Causes and Diagnoses
Causes and Diagnoses of Pelvic Organ Prolapse
There are a number of things that may cause damage or weakening to the pelvic floor. These may include:
- Pregnancy and childbirth: As many as 1 in 3 women who have given birth develop prolapse. Pregnancy and vaginal delivery can damage the pelvic muscles and nerves, allowing pelvic organs to descend. This can occur more commonly in women who delivered a large baby, required a forceps delivery, or have had many babies. Prolapse can occur shortly after pregnancy or may take many years to develop.
- Aging and menopause: Pelvic organ prolapse becomes more common with age, as loss of estrogen and other changes that occur with aging can weaken the pelvic floor muscles and support.
- Health conditions: Certain health conditions that involve repeated straining, including: obesity, chronic coughing and constipation can weaken and injure the pelvic floor muscles over time.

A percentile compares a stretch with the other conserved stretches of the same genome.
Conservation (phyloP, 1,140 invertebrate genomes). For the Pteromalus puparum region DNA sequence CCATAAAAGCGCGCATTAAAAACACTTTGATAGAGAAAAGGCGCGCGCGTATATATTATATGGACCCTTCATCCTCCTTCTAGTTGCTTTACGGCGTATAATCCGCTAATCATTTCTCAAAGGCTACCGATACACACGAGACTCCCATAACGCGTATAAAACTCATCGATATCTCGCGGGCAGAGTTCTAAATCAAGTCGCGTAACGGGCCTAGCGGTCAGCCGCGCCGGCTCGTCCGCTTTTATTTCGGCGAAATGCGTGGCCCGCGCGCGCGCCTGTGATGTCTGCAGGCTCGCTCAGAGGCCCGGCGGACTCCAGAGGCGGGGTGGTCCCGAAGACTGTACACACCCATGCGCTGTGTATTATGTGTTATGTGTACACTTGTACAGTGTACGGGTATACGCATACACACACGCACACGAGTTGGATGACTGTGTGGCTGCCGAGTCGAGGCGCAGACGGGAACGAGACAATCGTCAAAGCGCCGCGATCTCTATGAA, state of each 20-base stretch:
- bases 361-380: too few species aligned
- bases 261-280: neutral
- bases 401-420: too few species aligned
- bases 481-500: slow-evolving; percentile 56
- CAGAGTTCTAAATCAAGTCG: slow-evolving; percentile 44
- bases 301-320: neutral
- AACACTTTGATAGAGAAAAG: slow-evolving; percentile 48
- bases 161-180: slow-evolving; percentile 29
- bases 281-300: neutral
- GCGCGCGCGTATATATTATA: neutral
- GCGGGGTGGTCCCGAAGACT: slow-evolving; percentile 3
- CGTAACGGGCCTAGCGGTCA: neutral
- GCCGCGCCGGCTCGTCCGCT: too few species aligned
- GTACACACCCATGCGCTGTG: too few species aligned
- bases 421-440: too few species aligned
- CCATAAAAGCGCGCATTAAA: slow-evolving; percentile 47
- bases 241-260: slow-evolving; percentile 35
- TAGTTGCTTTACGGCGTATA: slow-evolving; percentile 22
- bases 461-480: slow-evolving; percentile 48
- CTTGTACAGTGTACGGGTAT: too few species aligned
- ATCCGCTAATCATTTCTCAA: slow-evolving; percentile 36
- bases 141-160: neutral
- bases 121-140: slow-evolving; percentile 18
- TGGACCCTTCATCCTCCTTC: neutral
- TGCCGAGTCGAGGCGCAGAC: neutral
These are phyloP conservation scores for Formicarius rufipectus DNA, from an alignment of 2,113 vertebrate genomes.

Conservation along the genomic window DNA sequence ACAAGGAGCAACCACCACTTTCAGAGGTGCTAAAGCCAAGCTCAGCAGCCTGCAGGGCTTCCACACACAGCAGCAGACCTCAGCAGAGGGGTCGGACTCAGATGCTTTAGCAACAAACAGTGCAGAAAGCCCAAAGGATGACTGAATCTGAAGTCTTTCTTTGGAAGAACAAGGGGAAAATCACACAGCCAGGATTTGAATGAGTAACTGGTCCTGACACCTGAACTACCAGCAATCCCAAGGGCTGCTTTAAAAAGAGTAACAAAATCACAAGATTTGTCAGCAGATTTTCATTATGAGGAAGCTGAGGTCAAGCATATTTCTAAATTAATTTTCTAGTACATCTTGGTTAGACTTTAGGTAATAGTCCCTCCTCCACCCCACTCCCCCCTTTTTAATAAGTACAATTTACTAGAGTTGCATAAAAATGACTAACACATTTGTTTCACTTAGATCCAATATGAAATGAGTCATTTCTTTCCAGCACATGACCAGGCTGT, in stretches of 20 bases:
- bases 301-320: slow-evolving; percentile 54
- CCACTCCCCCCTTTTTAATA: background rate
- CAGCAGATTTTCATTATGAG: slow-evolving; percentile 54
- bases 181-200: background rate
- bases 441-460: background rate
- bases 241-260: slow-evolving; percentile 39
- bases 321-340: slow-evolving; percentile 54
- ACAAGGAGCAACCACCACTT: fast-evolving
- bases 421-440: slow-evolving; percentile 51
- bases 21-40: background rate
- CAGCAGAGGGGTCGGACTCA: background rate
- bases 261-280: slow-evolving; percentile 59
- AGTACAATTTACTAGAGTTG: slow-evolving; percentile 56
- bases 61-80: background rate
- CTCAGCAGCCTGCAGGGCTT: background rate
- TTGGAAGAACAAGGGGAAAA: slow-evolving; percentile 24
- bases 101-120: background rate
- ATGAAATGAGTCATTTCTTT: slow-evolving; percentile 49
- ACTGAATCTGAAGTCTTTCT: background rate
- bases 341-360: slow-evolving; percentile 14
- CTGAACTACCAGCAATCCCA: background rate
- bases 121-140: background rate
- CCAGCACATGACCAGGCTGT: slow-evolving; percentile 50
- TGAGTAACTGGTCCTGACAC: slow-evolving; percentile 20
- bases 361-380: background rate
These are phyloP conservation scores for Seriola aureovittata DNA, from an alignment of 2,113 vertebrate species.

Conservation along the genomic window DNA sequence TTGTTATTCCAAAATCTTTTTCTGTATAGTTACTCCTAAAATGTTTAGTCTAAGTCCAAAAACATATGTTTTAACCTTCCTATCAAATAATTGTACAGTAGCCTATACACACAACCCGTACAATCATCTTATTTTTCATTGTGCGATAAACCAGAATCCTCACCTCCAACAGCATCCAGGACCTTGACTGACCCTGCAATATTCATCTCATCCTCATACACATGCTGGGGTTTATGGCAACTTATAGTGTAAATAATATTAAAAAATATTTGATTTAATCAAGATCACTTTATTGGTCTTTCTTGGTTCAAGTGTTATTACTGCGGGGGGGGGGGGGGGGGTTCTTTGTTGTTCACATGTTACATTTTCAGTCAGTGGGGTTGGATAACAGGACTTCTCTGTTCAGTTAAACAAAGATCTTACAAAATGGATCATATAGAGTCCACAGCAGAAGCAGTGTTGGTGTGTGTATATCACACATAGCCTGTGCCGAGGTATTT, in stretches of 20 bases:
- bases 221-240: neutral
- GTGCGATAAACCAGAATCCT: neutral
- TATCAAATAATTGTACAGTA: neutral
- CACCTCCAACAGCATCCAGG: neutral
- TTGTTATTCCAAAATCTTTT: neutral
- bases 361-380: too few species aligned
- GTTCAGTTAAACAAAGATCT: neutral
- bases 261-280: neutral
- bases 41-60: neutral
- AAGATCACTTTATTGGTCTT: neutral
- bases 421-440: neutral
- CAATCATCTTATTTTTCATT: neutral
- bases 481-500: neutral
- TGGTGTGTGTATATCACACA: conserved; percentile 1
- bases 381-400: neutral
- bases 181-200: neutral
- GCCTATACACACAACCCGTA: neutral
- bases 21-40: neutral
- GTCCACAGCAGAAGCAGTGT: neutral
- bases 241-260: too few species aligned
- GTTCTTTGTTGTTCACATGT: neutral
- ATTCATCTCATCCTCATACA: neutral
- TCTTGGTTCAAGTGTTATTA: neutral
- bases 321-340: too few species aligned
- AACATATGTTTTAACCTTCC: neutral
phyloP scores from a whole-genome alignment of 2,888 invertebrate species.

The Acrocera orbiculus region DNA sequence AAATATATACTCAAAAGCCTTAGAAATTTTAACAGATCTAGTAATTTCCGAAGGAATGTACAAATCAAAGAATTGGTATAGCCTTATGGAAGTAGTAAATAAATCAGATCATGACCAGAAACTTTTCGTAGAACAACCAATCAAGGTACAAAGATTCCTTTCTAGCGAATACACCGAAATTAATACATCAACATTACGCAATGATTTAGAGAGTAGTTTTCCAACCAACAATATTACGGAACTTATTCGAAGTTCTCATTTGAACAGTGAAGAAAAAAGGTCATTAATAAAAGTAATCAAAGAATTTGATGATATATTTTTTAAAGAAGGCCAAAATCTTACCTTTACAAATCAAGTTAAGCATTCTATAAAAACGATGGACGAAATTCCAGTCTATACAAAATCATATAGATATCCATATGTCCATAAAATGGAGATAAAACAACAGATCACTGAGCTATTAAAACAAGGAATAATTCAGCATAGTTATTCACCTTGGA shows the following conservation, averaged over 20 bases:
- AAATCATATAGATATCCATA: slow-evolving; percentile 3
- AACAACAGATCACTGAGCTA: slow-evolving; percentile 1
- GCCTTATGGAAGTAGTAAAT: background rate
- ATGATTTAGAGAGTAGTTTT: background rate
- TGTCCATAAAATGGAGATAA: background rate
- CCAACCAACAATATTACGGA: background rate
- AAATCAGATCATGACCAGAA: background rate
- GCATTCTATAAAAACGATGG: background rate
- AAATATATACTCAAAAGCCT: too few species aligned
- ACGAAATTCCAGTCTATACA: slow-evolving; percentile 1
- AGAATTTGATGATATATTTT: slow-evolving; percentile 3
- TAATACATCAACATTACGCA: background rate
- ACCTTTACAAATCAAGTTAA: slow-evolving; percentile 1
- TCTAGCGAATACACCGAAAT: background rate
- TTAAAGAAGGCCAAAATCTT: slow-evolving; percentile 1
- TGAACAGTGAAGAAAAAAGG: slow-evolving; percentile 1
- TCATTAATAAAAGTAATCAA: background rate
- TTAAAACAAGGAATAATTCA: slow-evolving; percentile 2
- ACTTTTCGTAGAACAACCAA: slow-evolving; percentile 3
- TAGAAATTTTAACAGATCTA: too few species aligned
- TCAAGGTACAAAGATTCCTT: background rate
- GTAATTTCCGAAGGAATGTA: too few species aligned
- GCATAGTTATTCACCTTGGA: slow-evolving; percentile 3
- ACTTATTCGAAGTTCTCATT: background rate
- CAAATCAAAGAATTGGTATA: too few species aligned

- Genetics/family history: The strength of your connective tissues is determined by your genetics. If your mother had pelvic organ prolapse, you are more likely to develop it.
If you have symptoms of pelvic organ prolapse, it is important that you consult with your primary care physician for a complete physical examination of the genitourinary and nervous systems, and to provide urine samples.
If you are experiencing pelvic organ prolapse, your Urogynecologist may recommend a variety of tests to diagnose the condition. A Urogynecologist has done fellowship training and specializes in diseases and disorders of the female genitourinary tract. In addition to conducting a physical exam, a Urogynecologist may conduct tests that could include:
- 3D pelvic ultrasound: An ultrasound that looks at the anatomy of the pelvic floor muscles.
- Postvoid residual urine volume: A small catheter is used to obtain a urine sample to ensure the bladder empties completely and there is no infection in the urine.
- Urodynamics: Urodynamics is a test to determine how the bladder functions. Some women with prolapse also have lower urinary tract symptoms such as difficulty passing urine, urinary incontinence, or frequent urination.